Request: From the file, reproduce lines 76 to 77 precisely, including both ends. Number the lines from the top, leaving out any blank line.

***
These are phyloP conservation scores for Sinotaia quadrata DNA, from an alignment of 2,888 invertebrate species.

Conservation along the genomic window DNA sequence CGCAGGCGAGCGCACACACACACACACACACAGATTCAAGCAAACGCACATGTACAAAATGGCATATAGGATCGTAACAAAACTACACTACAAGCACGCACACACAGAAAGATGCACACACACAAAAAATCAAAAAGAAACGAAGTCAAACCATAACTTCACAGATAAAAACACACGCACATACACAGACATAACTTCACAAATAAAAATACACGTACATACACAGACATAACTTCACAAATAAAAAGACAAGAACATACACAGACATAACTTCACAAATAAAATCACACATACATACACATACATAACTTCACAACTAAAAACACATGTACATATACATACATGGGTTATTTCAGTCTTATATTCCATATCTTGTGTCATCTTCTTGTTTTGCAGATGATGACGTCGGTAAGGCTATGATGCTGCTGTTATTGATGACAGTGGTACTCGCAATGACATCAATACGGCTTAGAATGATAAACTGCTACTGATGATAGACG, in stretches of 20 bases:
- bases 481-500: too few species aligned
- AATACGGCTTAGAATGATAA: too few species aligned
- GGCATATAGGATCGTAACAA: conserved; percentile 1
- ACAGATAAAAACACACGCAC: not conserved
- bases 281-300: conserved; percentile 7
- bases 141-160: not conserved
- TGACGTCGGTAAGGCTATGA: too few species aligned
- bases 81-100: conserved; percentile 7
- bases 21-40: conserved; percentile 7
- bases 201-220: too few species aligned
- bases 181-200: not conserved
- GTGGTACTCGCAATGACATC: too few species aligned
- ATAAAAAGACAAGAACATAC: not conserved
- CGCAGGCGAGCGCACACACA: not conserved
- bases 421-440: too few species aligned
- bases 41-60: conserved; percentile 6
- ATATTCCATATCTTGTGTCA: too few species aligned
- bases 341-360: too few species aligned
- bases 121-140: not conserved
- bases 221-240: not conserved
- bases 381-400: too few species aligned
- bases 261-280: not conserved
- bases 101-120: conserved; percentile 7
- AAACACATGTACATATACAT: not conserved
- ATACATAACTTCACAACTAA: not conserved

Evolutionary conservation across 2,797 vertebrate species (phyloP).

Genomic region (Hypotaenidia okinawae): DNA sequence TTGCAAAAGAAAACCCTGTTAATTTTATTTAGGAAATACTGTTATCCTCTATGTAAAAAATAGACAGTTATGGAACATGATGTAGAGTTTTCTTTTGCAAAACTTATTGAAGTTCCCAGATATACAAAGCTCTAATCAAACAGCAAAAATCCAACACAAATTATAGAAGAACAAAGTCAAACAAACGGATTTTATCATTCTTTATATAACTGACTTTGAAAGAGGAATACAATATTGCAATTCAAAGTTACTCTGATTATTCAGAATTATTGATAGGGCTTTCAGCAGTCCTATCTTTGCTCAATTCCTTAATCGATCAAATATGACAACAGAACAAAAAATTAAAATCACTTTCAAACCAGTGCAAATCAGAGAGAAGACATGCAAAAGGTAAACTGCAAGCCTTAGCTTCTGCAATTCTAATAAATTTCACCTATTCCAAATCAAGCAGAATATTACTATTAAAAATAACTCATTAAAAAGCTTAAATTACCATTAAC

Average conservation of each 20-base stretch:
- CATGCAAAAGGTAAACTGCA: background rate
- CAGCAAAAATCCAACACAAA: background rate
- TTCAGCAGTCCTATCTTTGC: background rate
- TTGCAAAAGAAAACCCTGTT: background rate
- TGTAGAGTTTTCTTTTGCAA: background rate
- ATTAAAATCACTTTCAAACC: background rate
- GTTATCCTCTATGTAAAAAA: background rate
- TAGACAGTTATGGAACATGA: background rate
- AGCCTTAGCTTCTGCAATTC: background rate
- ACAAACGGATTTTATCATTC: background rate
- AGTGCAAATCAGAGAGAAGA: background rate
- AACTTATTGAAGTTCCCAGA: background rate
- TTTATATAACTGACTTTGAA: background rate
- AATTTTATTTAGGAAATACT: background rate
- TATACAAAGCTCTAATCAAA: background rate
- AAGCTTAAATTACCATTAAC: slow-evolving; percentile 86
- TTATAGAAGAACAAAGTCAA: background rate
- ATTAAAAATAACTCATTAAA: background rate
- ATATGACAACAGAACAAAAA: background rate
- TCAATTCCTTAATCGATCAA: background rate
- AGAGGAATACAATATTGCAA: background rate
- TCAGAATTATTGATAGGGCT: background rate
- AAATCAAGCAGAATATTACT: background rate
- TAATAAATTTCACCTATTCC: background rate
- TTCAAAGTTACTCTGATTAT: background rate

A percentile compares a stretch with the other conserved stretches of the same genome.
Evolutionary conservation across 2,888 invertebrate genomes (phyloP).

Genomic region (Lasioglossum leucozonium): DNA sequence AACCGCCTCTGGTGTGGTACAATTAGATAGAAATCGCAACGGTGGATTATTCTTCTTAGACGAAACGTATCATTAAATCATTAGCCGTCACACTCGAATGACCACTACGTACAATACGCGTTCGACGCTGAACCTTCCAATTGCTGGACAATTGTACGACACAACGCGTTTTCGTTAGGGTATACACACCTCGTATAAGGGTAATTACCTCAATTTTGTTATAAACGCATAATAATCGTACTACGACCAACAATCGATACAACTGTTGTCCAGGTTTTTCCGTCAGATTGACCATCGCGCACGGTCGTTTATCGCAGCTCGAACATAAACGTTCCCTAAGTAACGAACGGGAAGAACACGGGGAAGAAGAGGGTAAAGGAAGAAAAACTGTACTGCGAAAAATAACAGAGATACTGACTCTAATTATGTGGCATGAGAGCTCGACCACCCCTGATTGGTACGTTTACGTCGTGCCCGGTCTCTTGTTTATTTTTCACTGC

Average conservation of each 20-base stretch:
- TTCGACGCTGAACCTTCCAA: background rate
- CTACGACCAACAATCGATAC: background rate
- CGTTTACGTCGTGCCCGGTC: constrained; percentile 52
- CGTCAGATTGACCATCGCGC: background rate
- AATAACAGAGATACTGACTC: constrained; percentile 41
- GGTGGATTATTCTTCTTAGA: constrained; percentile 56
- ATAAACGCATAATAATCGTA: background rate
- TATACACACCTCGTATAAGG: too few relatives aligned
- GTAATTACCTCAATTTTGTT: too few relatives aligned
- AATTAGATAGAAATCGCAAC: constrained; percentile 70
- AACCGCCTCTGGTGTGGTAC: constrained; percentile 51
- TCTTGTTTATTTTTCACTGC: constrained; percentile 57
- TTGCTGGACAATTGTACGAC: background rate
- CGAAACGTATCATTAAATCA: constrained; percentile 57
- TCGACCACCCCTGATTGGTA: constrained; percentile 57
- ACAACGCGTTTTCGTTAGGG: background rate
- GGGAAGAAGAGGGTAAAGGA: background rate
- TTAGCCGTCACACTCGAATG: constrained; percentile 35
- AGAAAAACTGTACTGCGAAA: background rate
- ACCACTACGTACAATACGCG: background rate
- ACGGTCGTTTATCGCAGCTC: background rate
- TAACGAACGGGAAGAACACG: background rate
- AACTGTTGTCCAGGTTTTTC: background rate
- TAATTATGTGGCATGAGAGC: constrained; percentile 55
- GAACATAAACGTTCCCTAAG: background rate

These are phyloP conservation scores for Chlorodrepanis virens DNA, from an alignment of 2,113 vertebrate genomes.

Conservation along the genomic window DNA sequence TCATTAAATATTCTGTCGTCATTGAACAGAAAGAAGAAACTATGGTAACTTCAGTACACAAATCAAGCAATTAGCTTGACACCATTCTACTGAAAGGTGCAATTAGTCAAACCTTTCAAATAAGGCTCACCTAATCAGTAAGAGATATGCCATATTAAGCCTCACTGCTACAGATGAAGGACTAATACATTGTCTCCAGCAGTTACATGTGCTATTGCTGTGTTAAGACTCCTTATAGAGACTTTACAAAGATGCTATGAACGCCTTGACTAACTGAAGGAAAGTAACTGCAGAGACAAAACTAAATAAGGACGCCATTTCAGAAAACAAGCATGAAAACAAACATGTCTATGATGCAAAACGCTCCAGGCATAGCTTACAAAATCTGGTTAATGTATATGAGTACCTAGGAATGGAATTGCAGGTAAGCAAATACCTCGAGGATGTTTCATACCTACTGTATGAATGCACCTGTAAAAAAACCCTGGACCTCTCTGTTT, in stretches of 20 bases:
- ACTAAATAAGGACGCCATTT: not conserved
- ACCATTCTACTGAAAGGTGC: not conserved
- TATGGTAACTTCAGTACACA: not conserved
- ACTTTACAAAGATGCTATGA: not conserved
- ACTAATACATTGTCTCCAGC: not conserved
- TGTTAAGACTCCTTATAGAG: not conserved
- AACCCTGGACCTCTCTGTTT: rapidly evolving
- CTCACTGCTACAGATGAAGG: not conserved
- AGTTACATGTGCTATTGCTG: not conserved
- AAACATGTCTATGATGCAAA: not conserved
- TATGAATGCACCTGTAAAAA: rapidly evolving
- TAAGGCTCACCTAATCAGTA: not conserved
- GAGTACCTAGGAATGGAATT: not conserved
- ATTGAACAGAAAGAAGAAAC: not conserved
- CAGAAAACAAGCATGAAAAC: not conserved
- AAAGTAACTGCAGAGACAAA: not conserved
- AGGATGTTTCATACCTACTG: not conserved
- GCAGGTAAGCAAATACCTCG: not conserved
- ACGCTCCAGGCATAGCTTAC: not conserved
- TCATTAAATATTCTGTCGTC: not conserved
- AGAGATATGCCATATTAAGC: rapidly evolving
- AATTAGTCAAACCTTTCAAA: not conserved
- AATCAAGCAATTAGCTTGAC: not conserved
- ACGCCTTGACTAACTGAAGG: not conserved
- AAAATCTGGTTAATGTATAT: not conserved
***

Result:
- GGGAAGAAGAGGGTAAAGGA: background rate
- TTAGCCGTCACACTCGAATG: constrained; percentile 35